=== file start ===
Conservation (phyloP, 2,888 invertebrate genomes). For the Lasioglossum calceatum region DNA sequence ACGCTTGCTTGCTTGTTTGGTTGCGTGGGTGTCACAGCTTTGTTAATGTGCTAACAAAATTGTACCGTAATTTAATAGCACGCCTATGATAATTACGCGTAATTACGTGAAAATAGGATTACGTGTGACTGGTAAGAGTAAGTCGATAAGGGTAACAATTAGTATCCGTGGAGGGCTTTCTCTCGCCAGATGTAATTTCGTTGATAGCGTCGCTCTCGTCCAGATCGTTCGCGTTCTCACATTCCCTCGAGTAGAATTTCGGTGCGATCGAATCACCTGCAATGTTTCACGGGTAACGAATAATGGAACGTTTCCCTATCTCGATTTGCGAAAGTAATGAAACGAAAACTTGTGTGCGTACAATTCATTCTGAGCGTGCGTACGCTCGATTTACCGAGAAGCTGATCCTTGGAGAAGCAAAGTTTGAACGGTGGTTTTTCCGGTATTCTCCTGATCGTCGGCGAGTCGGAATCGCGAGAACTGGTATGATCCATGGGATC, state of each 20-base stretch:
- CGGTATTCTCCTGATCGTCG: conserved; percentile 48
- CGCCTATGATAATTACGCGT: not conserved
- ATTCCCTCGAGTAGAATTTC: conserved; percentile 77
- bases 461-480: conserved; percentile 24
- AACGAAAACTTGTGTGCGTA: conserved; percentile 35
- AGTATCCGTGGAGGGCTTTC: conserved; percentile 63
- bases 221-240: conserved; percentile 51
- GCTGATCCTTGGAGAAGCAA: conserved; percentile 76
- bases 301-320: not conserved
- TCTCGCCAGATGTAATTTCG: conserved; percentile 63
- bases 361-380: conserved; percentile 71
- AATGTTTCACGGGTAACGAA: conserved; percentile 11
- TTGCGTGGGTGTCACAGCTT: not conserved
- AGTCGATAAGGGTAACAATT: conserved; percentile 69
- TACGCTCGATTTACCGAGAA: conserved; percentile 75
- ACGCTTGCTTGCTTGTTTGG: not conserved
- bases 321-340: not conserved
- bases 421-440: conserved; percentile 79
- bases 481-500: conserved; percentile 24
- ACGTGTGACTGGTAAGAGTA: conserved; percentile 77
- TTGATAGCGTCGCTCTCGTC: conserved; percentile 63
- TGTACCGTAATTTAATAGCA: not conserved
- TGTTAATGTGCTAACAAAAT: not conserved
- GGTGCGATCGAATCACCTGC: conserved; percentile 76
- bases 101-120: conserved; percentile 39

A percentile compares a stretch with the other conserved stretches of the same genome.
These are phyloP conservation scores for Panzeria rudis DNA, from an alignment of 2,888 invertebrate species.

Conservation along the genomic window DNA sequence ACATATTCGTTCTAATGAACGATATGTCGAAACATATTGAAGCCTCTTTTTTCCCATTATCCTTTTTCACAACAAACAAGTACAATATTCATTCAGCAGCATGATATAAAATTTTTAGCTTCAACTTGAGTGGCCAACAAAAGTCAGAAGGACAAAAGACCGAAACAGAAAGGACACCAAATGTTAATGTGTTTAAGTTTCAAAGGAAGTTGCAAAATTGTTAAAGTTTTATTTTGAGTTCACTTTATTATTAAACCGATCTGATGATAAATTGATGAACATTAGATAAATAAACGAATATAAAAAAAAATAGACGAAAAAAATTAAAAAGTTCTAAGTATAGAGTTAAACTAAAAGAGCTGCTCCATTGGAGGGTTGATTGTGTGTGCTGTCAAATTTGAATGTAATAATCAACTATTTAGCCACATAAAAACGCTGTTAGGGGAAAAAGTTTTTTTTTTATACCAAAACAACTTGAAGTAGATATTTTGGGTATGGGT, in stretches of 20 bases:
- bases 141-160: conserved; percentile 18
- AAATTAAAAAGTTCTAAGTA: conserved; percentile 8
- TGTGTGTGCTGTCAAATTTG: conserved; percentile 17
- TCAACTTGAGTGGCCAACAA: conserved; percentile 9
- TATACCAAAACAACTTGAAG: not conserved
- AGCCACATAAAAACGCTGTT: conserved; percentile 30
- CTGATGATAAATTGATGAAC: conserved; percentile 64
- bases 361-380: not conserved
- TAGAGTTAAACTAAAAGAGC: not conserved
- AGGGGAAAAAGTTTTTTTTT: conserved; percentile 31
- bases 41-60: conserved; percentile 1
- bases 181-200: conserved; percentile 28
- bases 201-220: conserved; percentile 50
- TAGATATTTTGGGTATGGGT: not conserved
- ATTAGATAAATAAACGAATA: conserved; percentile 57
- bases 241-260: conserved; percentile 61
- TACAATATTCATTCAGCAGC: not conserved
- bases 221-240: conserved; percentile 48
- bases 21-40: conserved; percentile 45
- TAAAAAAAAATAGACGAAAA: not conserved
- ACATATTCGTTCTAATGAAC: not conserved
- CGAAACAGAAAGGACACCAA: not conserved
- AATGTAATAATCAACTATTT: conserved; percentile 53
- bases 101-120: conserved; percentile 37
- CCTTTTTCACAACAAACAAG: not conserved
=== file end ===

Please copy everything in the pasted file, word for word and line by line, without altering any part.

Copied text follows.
Conservation (phyloP, 2,888 invertebrate genomes). For the Lasioglossum calceatum region DNA sequence ACGCTTGCTTGCTTGTTTGGTTGCGTGGGTGTCACAGCTTTGTTAATGTGCTAACAAAATTGTACCGTAATTTAATAGCACGCCTATGATAATTACGCGTAATTACGTGAAAATAGGATTACGTGTGACTGGTAAGAGTAAGTCGATAAGGGTAACAATTAGTATCCGTGGAGGGCTTTCTCTCGCCAGATGTAATTTCGTTGATAGCGTCGCTCTCGTCCAGATCGTTCGCGTTCTCACATTCCCTCGAGTAGAATTTCGGTGCGATCGAATCACCTGCAATGTTTCACGGGTAACGAATAATGGAACGTTTCCCTATCTCGATTTGCGAAAGTAATGAAACGAAAACTTGTGTGCGTACAATTCATTCTGAGCGTGCGTACGCTCGATTTACCGAGAAGCTGATCCTTGGAGAAGCAAAGTTTGAACGGTGGTTTTTCCGGTATTCTCCTGATCGTCGGCGAGTCGGAATCGCGAGAACTGGTATGATCCATGGGATC, state of each 20-base stretch:
- CGGTATTCTCCTGATCGTCG: conserved; percentile 48
- CGCCTATGATAATTACGCGT: not conserved
- ATTCCCTCGAGTAGAATTTC: conserved; percentile 77
- bases 461-480: conserved; percentile 24
- AACGAAAACTTGTGTGCGTA: conserved; percentile 35
- AGTATCCGTGGAGGGCTTTC: conserved; percentile 63
- bases 221-240: conserved; percentile 51
- GCTGATCCTTGGAGAAGCAA: conserved; percentile 76
- bases 301-320: not conserved
- TCTCGCCAGATGTAATTTCG: conserved; percentile 63
- bases 361-380: conserved; percentile 71
- AATGTTTCACGGGTAACGAA: conserved; percentile 11
- TTGCGTGGGTGTCACAGCTT: not conserved
- AGTCGATAAGGGTAACAATT: conserved; percentile 69
- TACGCTCGATTTACCGAGAA: conserved; percentile 75
- ACGCTTGCTTGCTTGTTTGG: not conserved
- bases 321-340: not conserved
- bases 421-440: conserved; percentile 79
- bases 481-500: conserved; percentile 24
- ACGTGTGACTGGTAAGAGTA: conserved; percentile 77
- TTGATAGCGTCGCTCTCGTC: conserved; percentile 63
- TGTACCGTAATTTAATAGCA: not conserved
- TGTTAATGTGCTAACAAAAT: not conserved
- GGTGCGATCGAATCACCTGC: conserved; percentile 76
- bases 101-120: conserved; percentile 39

A percentile compares a stretch with the other conserved stretches of the same genome.
These are phyloP conservation scores for Panzeria rudis DNA, from an alignment of 2,888 invertebrate species.

Conservation along the genomic window DNA sequence ACATATTCGTTCTAATGAACGATATGTCGAAACATATTGAAGCCTCTTTTTTCCCATTATCCTTTTTCACAACAAACAAGTACAATATTCATTCAGCAGCATGATATAAAATTTTTAGCTTCAACTTGAGTGGCCAACAAAAGTCAGAAGGACAAAAGACCGAAACAGAAAGGACACCAAATGTTAATGTGTTTAAGTTTCAAAGGAAGTTGCAAAATTGTTAAAGTTTTATTTTGAGTTCACTTTATTATTAAACCGATCTGATGATAAATTGATGAACATTAGATAAATAAACGAATATAAAAAAAAATAGACGAAAAAAATTAAAAAGTTCTAAGTATAGAGTTAAACTAAAAGAGCTGCTCCATTGGAGGGTTGATTGTGTGTGCTGTCAAATTTGAATGTAATAATCAACTATTTAGCCACATAAAAACGCTGTTAGGGGAAAAAGTTTTTTTTTTATACCAAAACAACTTGAAGTAGATATTTTGGGTATGGGT, in stretches of 20 bases:
- bases 141-160: conserved; percentile 18
- AAATTAAAAAGTTCTAAGTA: conserved; percentile 8
- TGTGTGTGCTGTCAAATTTG: conserved; percentile 17
- TCAACTTGAGTGGCCAACAA: conserved; percentile 9
- TATACCAAAACAACTTGAAG: not conserved
- AGCCACATAAAAACGCTGTT: conserved; percentile 30
- CTGATGATAAATTGATGAAC: conserved; percentile 64
- bases 361-380: not conserved
- TAGAGTTAAACTAAAAGAGC: not conserved
- AGGGGAAAAAGTTTTTTTTT: conserved; percentile 31
- bases 41-60: conserved; percentile 1
- bases 181-200: conserved; percentile 28
- bases 201-220: conserved; percentile 50
- TAGATATTTTGGGTATGGGT: not conserved
- ATTAGATAAATAAACGAATA: conserved; percentile 57
- bases 241-260: conserved; percentile 61
- TACAATATTCATTCAGCAGC: not conserved
- bases 221-240: conserved; percentile 48
- bases 21-40: conserved; percentile 45
- TAAAAAAAAATAGACGAAAA: not conserved
- ACATATTCGTTCTAATGAAC: not conserved
- CGAAACAGAAAGGACACCAA: not conserved
- AATGTAATAATCAACTATTT: conserved; percentile 53
- bases 101-120: conserved; percentile 37
- CCTTTTTCACAACAAACAAG: not conserved